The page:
Bloomberg.- President Donald Trump has been in office just seven months, but it’s not too soon to make this prediction: He’ll break his promise to create 25 million new jobs.
That’s because Trump inherited the strongest labor market in modern times, with record openings exceeding the supply of applicants. Today, corporate America is struggling to find the help it wants.
“The Trump economics team can start to walk the public back on its promises to bring back jobs, jobs, jobs,” Chris Rupkey, managing director and chief financial economist at MUFG Union Bank, wrote in an email earlier this month to clients and others. “There are no more people around for companies to employ.” The latest data from the U.S. Department of Labor, he added, shows why “employers are begging for workers to come aboard and help them produce and sell their goods and services.”
There were 6.16 million unfilled job openings on June 30, the most since such data was first compiled in 2000. That’s more than the 5.5 million people who were hired during June, and the unemployment rate continued to edge down to 4.3 percent in July, according to data compiled by Bloomberg.
Big and small companies alike are benefiting from the booming job market: S&P 500 companies now employ more than 25 million people for the first time, up 24 percent since 2009 when Barack Obama began his first term as president during the worst recession since the Great Depression.
The Russell 3000 firms employ a record 37 million inside the U.S., an increase of 63 percent since 2009, when the economy was losing 750,000 jobs a month and already had lost a record 9 percent of gross domestic product as the unemployment rate climbed to 10 percent, according to data compiled by Bloomberg. While non-farm payrolls had a slower annual increase under Obama than they did under Presidents Jimmy Carter, Bill Clinton and Ronald Reagan, they rose for 75 consecutive months, the longest streak since 1939.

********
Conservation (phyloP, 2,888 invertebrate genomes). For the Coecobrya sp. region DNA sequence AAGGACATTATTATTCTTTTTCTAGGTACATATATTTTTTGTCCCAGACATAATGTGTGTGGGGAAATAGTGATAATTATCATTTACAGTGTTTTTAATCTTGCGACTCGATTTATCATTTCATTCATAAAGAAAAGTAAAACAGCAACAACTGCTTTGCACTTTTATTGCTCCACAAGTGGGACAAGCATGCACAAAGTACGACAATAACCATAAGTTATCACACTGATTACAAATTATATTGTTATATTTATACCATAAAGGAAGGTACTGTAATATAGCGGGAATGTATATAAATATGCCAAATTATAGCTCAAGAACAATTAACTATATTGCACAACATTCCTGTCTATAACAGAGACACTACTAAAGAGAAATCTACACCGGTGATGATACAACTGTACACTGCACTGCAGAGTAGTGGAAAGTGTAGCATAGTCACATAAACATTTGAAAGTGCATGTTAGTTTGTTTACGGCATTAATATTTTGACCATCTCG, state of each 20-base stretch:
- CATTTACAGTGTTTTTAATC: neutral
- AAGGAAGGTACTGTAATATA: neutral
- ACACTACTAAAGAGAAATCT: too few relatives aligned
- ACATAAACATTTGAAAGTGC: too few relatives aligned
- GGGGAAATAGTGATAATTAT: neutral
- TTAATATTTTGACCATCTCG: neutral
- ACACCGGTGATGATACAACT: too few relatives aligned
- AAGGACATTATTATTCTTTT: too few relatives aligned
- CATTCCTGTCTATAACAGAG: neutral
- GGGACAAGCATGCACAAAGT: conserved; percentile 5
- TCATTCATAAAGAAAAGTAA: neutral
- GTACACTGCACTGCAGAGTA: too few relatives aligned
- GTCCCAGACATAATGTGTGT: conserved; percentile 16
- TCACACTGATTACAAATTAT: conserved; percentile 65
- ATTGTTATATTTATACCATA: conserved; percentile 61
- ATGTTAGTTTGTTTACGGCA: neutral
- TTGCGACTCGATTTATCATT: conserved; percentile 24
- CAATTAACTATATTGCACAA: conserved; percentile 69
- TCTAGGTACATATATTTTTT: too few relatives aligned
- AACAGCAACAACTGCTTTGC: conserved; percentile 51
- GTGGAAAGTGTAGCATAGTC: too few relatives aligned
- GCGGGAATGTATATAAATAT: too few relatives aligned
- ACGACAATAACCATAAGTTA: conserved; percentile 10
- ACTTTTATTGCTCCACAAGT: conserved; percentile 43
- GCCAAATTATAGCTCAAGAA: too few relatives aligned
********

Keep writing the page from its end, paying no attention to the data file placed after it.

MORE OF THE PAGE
And while the trend continues, the gap between hiring at S&P 500 companies, which includes many workers abroad, and the Russell 3000, is the widest ever. People seeking jobs with small business, the traditional U.S. job engine, are finding them faster than at any point in history. Since 2014, employers have been creating jobs faster than they can fill them, Bloomberg data show.
Job openings are up since 2012 everywhere across the U.S., by 82 percent in the West, 76 percent in the Midwest, 68 percent in the Northeast and 67 percent in the South. So far this year, the South leads the nation with almost 2.2 million openings, followed by the Midwest with almost 1.5 million, the West with 1.4 million and the Northeast with 1 million.
Education and health, professional and business services, and health-care and social assistance are the industries hiring the most people, at 1.2 million, 1.2 million and 1.1 million, respectively. Mining and logging, two of Trump’s favorite industries, hired the fewest workers — 23,000 — according to data compiled by Bloomberg.
The prospect of labor shortages, however, hasn’t set off a corresponding increase in wages, leaving economists struggling to explain why companies haven’t offered better pay to attract the workers they need. Theories include the retirement of highly paid baby boomers, who can be replaced by cheaper younger workers, along with central bank interest-rate policies and a rebound effect following the inability of employers to reduce wages during the recession.
“If employers can’t find an adequate supply of workers, or workers with appropriate skills, they simply need to offer a higher pay rate,” says Carl Riccadonna, U.S. economist for Bloomberg Intelligence. “The main point of the whole situation is sluggish pay.”
Even with slow wage growth, “Companies are running out of workers to hire to do the job or even train to do the work, and this is a ticking time bomb for economic growth,” says MUFG’s Rupkey. “There is not enough labor to allow the economy to grow at its current rate. The reality is President Trump inherited the strongest labor market of any president in history.”
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